The State Department has demanded they be removed, but free blueprints for a handgun that can be made on a 3D printer already have been downloaded 100,000 times, its maker says.
Lawmakers have expressed dismay over the plastic weapons that use regular ammunition. But the company that invented it says it is an example of technology helping people protect their Second – and First – Amendment rights.
Defense Distributed’s “Liberator” cannot be “seen” by metal detectors, and they allow anyone to basically set up a gun-production facility in his or her own home, Forbes reports. . . . Read Complete Report
Controversy has erupted over a plastic gun created from a design fed into a 3D printer — a weapon that could conceivably be smuggled past weapons detectors and create a major security breach at airports, courthouses and schools.
The so-called “3D gun” was created by a group called Defense Distributed which fed digital blueprints of a working firearm into a 3D printer, which then casts a hard polymer mold. It said its initial firing tests of the first gun — created by the printer for a cost of about $8,000 — were successful.
The only nonplastic part of the weapon is a single nail which is used as the weapon’s firing pin. That metal pin allows the weapon to escape federal laws banning the possession of undetectable firearms.
Defense Distributed, headed by gun advocates, is reportedly planning on releasing blueprints of the 3D gun online this week — a plan New York Sen. Chuck Schumer slammed as “stomach-churning” on Sunday. . . . Read Complete Report
The issue of gun control divides public opinion – each side has many followers, each having its own respectable arguments. But the modern world of technology adds fuel to the fire, as now everyone, even in countries that forbid guns for their citizens, can have their own firearms – printed on a 3D printing machine. How will the invention tip the balance between society and power? Will it unleash havoc, or bring freedom? And the man who created it – what personal ideals does he hold? Well, we ask him himself. Cody Wilson, the creator of the 3D-printed firearm dubbed “The Liberator” is on Sophie&Co today.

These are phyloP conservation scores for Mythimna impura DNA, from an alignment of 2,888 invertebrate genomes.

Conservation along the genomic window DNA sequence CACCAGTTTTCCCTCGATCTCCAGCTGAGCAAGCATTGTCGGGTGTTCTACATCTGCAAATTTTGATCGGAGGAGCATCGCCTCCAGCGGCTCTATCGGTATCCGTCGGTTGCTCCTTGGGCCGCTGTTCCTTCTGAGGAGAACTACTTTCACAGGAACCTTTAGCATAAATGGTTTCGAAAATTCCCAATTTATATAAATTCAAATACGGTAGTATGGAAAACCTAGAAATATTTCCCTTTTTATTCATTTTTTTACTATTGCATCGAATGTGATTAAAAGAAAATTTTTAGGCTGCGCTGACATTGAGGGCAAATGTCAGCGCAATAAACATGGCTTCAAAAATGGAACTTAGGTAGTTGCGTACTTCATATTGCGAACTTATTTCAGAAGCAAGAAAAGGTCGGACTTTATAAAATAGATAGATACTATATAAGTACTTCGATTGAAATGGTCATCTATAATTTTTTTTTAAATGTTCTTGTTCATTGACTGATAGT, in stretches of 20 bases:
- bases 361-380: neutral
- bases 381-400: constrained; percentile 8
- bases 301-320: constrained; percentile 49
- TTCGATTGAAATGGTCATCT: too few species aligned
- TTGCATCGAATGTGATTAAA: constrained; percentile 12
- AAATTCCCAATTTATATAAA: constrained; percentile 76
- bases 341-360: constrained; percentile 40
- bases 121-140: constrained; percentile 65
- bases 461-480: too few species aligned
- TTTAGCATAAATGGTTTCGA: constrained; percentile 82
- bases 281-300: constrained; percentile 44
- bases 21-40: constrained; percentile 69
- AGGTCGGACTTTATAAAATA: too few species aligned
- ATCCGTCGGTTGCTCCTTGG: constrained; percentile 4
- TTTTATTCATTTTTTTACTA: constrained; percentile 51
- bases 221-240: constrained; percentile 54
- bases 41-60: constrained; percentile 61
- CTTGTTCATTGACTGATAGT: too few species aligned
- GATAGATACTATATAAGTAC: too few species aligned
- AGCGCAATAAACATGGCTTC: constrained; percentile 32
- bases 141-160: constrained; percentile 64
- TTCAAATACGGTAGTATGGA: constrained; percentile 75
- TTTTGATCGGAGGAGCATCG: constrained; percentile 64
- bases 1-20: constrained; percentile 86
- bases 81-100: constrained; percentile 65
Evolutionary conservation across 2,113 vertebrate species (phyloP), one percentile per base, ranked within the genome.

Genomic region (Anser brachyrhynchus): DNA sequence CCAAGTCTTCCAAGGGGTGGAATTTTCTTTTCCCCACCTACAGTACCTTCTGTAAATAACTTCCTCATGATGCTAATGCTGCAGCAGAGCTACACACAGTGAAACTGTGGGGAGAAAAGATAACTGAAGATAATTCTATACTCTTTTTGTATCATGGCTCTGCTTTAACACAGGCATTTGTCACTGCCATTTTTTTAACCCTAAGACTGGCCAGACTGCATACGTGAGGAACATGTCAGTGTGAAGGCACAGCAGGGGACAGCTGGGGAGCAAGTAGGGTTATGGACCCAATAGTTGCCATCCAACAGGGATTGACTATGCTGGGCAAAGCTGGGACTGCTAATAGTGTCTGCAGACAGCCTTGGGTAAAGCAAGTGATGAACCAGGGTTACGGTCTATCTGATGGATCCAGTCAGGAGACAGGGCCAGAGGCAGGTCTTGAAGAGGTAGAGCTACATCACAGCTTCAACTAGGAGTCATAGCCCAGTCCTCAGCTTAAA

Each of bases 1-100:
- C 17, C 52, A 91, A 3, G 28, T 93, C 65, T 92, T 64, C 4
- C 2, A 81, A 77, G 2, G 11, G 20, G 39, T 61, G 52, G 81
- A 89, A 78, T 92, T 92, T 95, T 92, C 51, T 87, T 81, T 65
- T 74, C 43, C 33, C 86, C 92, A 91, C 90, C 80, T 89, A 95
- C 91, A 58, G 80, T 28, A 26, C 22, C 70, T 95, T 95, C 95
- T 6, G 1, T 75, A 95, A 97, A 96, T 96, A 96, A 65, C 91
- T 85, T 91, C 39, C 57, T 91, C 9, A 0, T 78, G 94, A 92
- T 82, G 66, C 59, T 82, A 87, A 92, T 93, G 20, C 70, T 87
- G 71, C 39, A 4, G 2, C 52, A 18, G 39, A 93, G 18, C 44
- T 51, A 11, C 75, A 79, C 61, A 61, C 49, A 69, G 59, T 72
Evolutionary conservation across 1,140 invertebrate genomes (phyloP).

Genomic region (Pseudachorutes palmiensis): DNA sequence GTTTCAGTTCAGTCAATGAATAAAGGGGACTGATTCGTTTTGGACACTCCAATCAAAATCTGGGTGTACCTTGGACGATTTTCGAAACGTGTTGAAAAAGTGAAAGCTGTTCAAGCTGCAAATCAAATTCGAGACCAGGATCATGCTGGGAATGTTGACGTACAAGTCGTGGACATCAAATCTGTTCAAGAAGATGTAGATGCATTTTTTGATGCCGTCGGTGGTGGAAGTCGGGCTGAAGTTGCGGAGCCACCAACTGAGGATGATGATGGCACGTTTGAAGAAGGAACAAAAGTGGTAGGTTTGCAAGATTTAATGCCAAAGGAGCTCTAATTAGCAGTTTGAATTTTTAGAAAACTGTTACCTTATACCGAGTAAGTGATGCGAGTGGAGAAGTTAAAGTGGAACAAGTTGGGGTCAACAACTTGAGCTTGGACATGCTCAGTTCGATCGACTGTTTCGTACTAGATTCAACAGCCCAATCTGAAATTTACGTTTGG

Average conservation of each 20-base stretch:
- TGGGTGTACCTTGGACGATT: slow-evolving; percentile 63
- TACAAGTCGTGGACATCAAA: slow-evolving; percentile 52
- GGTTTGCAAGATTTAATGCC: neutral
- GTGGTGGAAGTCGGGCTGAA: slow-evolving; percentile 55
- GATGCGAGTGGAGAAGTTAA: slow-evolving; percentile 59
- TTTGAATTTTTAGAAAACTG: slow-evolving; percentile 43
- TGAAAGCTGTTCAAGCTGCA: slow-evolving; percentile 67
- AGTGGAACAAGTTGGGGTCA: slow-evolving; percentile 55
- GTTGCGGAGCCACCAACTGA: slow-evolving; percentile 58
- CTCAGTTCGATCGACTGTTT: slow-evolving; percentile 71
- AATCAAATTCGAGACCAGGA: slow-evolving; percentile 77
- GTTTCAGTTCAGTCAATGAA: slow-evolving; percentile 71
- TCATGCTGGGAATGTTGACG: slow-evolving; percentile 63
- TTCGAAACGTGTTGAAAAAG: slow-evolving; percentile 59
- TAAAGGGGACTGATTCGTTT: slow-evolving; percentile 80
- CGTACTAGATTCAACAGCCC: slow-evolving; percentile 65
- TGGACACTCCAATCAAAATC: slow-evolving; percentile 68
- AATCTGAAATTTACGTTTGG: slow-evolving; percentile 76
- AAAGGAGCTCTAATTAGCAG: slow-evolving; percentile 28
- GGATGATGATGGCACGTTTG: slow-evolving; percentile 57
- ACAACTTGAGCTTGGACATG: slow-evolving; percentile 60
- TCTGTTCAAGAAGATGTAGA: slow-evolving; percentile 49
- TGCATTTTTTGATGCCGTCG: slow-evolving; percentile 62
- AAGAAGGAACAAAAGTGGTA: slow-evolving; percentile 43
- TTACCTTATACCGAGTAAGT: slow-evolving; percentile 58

The web domain for Defense Distributed was recently seized, and a notice was placed on the home page stating that individuals involved with the website are being indicted under a grand jury investigation for violating various gun control and intellectual property regulations.
Just a few minutes ago i was doing some research about the progress of 3D printed firearms, and followed a link to the homepage for Defense Distributed, the company that is pioneering the world of 3d printing, specifically guns and ammunition.
I was very disappointed to see the all too familiar federal domain seizure greeting, informing me that not only had the domain been seized, but that individuals involved with the project were being indicted as well. . . .Read Complete Report
Assault Weapon Kit – The 80% AR-15 Lower Do it Yourself Instructions
Published on Jul 16, 2013
SHARE / LIKE / SUBSCRIBE
Join me as I demonstrate the steps to making your own AR15 lower. This is an 80 percent lower kit from WhiskeyArms. Eighty percent lowers for the AR15 are legal to buy and ship directly to your house with no FFL paper trail for the government. Once your project gun is complete, all that remains is to put some kind of finish on it. Be aware if you decide to have your lower anodized, you will most likely need an FFL to pass off the lower before an anodizer can take possession. I’m a bit fuzzy on the details but do your research.
Please join me on Facebook for additional pictures of the finished project.
If you recall, back on January 16, 2013, standing with little children, Barack Hussein Obama tried to pull a fast one on the American people and issued 23 executive orders pertaining to gun control. Among those was number 14: Issue a Presidential Memorandum directing the Centers for Disease Control to research the causes and prevention of gun violence. Well friends, that study did happen and it destroyed Obama’s position on guns and gun violence.
Well like all things in government, the people tasked with the study simply directed the study to the Institute of Medicine and National Research Council. However, many people have not heard about the report. Could it be that much of the information in the report didn’t quite “jive” with Obama and the anti-gun crowd? . . . Read Complete Report
Staples becomes first major US retailer to sell 3D printers
Despite the growing popularity of 3D printers, being limited to purchase through specialist stores and online shops means they still occupy a niche market of hobbyists and professional designers. You can’t just waltz into your local office supply store and pick one up along with a pack of manila folders and paperclips. But soon, you’ll be able to do just that. Office supply chain Staples will become the first major US retailer to offer 3D printers on its shelves, starting with the Cube from 3D Systems. . . . Read Complete Report
The potential for 3D-printed guns has (unsurprisingly) generated a great deal of controversy, and the Liberator is no exception. Named after the WWII single shot pistol, this 3D-printed .380 caliber pistol is made almost entirely of plastic and looks more like a nozzle for a water hose than a gun. The weapon has survived multiple firings with very little damage, inspiring enough confidence that designer Cody Wilson has now tested the gun by hand. . . . Read Complete Report